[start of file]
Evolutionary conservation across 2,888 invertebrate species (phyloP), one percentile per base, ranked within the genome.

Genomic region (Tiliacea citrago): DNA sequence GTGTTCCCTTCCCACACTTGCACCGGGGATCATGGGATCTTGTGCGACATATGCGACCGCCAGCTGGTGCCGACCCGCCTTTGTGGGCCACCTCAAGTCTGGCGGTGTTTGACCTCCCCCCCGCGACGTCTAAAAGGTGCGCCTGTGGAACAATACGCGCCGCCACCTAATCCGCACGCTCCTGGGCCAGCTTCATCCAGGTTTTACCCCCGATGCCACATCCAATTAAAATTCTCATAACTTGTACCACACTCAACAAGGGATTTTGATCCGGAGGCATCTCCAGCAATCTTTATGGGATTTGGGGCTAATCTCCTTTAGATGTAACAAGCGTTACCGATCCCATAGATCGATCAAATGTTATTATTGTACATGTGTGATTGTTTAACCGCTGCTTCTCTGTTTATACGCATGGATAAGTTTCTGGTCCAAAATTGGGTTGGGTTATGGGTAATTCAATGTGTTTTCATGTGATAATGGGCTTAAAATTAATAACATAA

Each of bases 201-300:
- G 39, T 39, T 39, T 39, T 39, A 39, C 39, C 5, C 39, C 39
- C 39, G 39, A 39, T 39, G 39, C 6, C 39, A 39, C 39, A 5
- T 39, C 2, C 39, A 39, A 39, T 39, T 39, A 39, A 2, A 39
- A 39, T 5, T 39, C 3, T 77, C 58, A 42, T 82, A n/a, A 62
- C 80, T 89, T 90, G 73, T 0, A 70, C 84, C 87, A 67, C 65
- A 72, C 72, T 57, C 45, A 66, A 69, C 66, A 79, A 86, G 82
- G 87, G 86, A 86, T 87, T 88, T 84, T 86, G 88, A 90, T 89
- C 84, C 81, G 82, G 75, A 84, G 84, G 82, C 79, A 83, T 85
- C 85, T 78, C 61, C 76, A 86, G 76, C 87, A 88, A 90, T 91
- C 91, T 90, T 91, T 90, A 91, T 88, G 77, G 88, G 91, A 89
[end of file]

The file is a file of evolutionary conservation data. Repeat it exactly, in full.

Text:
Evolutionary conservation across 2,888 invertebrate species (phyloP), one percentile per base, ranked within the genome.

Genomic region (Tiliacea citrago): DNA sequence GTGTTCCCTTCCCACACTTGCACCGGGGATCATGGGATCTTGTGCGACATATGCGACCGCCAGCTGGTGCCGACCCGCCTTTGTGGGCCACCTCAAGTCTGGCGGTGTTTGACCTCCCCCCCGCGACGTCTAAAAGGTGCGCCTGTGGAACAATACGCGCCGCCACCTAATCCGCACGCTCCTGGGCCAGCTTCATCCAGGTTTTACCCCCGATGCCACATCCAATTAAAATTCTCATAACTTGTACCACACTCAACAAGGGATTTTGATCCGGAGGCATCTCCAGCAATCTTTATGGGATTTGGGGCTAATCTCCTTTAGATGTAACAAGCGTTACCGATCCCATAGATCGATCAAATGTTATTATTGTACATGTGTGATTGTTTAACCGCTGCTTCTCTGTTTATACGCATGGATAAGTTTCTGGTCCAAAATTGGGTTGGGTTATGGGTAATTCAATGTGTTTTCATGTGATAATGGGCTTAAAATTAATAACATAA

Each of bases 201-300:
- G 39, T 39, T 39, T 39, T 39, A 39, C 39, C 5, C 39, C 39
- C 39, G 39, A 39, T 39, G 39, C 6, C 39, A 39, C 39, A 5
- T 39, C 2, C 39, A 39, A 39, T 39, T 39, A 39, A 2, A 39
- A 39, T 5, T 39, C 3, T 77, C 58, A 42, T 82, A n/a, A 62
- C 80, T 89, T 90, G 73, T 0, A 70, C 84, C 87, A 67, C 65
- A 72, C 72, T 57, C 45, A 66, A 69, C 66, A 79, A 86, G 82
- G 87, G 86, A 86, T 87, T 88, T 84, T 86, G 88, A 90, T 89
- C 84, C 81, G 82, G 75, A 84, G 84, G 82, C 79, A 83, T 85
- C 85, T 78, C 61, C 76, A 86, G 76, C 87, A 88, A 90, T 91
- C 91, T 90, T 91, T 90, A 91, T 88, G 77, G 88, G 91, A 89